On Wednesday, 4th March 2015, I was allowed to receive a group consisting of American university professors and students. After their six hours journey from Amsterdam I considered it adequate to walk a bit first in order to get everyone going again. So directly after their arrival we started our tour through the city centre: Ballindamm, Jungfernstieg and Mönckebergstraße.
During those 90 minutes we had fun taking photos in front of the Inner Alster Lake, the beautiful Town Hall dating back to the 19th century and the shopping malls, which also served as a stop for restrooms. We discovered the headquarter of HAPAG LLOYD, one of the world’s biggest shipping companies but also the geese on the Alster, which had just come out of their winter shelter a few days before. After “inspecting” Hamburg’s majestic town hall, we strolled through the most important shopping street of Hamburg, the Mönckebergstraße.
And while were walking back to our bus, we tasted the delicious specialty “Franzbrötchen” – endemic to the north of Germany, if not only to Hamburg and decided “not to eat a normal croissant ever again”.
Back on the bus, we started to have a look on the sights, which are not situated in walking distance: the embassy district west of the Outer Alster Lake, the Imam Ali Mosque, which is the biggest Islamic centre of Germany, the Hotel Atlantic, where James Bond jumped off with his BMW in “Tomorrow never dies”, the public park “Planten un Blomen” (Plants and Flowers), made of the former town walls, the new composer’s district with reconstructed half-timbered houses, Hamburg’s symbol: St. Michael’s Church, the first Protestant Church built as such on Hamburg’s ground in the 17th century.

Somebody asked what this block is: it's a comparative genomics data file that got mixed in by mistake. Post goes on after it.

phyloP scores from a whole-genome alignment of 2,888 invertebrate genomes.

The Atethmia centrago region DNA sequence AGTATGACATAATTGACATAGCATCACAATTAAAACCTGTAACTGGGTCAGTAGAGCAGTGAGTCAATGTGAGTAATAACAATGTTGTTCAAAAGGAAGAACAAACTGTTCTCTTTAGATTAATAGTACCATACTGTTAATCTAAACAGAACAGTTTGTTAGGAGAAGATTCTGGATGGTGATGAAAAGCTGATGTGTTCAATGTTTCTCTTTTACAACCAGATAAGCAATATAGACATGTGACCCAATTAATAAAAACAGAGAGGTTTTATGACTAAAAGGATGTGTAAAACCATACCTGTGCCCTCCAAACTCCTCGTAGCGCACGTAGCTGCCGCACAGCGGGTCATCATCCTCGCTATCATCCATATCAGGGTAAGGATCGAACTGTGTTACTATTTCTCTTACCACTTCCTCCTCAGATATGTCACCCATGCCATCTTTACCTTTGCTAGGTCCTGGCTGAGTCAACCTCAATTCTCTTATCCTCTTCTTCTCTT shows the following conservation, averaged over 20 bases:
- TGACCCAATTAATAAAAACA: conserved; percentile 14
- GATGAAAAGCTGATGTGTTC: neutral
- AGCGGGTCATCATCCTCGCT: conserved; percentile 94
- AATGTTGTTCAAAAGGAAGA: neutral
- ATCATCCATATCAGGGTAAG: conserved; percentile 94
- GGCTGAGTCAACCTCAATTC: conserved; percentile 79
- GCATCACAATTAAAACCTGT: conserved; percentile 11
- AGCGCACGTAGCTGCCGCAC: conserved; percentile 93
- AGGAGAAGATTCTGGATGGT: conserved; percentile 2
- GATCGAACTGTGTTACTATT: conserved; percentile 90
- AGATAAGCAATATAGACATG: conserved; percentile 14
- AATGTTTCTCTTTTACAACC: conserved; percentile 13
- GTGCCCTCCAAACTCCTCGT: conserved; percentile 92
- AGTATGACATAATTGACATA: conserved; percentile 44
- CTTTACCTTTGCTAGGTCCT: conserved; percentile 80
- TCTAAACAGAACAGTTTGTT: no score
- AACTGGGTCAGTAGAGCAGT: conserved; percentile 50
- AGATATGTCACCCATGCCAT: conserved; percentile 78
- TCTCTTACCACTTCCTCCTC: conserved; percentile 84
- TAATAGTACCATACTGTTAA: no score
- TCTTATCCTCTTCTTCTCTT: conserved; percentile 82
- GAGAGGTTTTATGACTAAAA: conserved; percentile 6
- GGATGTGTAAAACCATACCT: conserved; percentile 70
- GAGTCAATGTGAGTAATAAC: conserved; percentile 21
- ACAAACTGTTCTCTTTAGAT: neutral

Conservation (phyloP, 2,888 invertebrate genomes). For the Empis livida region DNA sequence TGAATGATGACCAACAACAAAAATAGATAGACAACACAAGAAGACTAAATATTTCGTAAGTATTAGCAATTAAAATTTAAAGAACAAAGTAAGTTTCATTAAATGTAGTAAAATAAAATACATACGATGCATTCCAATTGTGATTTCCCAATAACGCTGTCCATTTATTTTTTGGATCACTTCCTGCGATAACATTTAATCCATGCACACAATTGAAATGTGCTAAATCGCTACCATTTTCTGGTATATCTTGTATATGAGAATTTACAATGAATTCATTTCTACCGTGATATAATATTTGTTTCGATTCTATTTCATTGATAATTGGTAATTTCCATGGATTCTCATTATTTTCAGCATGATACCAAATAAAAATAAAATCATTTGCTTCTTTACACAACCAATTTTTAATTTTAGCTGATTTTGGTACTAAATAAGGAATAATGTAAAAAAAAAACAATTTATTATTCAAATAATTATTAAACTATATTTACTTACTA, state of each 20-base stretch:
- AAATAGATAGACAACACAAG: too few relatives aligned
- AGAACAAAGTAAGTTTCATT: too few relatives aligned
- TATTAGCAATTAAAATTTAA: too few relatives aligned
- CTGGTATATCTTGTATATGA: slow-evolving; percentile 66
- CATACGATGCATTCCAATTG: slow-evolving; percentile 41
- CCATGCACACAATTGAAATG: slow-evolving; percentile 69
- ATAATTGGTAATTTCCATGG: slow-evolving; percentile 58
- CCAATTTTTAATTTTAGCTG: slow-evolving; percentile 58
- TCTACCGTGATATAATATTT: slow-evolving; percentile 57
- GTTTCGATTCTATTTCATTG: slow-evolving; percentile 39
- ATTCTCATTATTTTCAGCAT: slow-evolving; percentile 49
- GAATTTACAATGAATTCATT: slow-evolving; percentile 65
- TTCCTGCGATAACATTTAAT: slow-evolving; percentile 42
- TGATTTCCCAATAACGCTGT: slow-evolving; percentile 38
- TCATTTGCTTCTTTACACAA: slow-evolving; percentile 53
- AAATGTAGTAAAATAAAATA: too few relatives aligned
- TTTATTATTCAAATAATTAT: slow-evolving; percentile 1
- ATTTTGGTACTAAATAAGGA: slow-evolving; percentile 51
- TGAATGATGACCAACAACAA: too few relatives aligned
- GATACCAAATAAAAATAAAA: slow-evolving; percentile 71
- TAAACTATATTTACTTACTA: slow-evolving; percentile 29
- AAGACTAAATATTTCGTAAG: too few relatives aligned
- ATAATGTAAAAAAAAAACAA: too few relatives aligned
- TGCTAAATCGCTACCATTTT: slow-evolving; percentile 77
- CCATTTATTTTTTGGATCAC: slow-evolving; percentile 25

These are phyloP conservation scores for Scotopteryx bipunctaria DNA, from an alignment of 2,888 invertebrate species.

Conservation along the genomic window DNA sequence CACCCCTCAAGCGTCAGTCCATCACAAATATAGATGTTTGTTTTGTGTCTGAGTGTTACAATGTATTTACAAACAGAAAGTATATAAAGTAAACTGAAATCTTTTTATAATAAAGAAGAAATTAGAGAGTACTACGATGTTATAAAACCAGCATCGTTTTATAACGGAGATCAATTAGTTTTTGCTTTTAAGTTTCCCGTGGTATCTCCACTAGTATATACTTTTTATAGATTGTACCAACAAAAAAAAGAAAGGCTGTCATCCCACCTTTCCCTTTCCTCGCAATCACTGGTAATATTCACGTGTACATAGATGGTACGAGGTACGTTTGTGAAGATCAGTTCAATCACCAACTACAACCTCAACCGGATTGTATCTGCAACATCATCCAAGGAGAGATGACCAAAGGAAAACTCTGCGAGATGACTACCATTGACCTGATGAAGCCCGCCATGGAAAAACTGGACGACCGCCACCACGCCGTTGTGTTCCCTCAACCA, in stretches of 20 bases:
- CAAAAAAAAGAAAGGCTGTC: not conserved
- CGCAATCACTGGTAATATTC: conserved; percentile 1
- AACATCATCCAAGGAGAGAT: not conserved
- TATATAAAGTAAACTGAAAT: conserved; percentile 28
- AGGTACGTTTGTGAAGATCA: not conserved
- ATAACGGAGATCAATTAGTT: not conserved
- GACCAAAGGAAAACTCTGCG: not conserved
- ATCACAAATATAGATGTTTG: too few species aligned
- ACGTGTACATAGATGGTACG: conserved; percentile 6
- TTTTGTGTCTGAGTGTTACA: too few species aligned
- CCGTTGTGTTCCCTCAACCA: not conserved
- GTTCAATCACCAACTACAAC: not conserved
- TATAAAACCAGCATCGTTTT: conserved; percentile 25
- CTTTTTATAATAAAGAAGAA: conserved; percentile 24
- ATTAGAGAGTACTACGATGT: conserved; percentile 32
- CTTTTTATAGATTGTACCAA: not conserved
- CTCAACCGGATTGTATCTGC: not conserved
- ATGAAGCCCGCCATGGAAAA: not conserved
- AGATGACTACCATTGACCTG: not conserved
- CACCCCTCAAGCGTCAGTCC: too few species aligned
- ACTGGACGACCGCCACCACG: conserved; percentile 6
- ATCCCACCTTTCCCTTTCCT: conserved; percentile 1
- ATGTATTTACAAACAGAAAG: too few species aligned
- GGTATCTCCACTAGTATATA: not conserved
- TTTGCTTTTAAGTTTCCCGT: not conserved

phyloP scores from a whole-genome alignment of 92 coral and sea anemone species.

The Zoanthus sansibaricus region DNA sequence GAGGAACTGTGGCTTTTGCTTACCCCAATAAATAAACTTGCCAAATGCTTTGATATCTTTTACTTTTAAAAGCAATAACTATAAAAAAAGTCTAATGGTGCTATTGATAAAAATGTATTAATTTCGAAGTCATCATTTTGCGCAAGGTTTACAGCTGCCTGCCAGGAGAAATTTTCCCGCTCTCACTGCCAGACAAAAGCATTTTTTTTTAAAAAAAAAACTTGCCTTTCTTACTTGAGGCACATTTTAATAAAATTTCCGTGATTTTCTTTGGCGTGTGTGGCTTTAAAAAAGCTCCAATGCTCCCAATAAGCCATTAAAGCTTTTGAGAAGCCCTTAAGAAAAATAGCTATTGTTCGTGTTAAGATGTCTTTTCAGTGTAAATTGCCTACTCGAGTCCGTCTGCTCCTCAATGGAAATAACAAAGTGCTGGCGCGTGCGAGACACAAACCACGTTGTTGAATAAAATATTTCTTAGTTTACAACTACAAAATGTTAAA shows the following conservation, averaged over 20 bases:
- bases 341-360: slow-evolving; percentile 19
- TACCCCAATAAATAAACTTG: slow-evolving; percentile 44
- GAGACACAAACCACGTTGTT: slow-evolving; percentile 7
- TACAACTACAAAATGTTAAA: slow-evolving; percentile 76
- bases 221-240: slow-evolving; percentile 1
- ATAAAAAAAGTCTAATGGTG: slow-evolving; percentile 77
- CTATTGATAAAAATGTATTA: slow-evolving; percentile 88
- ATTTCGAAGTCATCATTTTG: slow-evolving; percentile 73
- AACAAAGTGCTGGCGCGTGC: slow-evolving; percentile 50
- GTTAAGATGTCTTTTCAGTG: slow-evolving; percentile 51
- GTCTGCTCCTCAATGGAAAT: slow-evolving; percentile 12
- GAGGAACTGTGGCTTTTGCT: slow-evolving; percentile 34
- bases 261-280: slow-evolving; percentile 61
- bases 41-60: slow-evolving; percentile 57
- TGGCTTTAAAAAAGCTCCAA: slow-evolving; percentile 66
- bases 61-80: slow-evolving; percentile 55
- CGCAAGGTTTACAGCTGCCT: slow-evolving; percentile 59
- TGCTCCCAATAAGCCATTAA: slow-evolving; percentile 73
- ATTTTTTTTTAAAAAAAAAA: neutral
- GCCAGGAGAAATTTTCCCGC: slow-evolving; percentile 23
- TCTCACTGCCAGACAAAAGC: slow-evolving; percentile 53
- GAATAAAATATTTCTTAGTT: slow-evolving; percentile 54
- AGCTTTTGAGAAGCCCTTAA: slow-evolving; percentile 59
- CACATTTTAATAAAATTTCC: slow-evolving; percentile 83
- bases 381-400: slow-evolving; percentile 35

We stopped here for 15 minutes in order to examine the interior a bit closer. After having visited this sacred site we continued our tour to the “Sinful Mile”, the Reeperbahn, where we met the Beatles on Beatles’ Square. Through the heart of our red-light district, the “Große Freiheit” – Great Liberty – we continued our way down to the pulse of Hamburg’s economy – the harbour.
With a look at the fish market auction’s hall and the docklands of the harbour ferries, as well as the Old Elbe Tunnel, inaugurated in 1912, we passed Hamburg’s two museum ships, the Cap San Diego and the Rickmer Rickmers in order to have a look on the biggest warehouse complex constructed on poles of the world, the Speicherstadt! Directly next to this UNESCO World Cultural Heritage Candidate we explored the newly-built quarter HafenCity.
Dominated by modern “sustainable” architecture this quarter is supposed to accommodate up to 12,000 people, when the last stone will have been laid around 2025. With a last view on the Speicherstadt we finished our tour where we had started: on Glockengießerwall.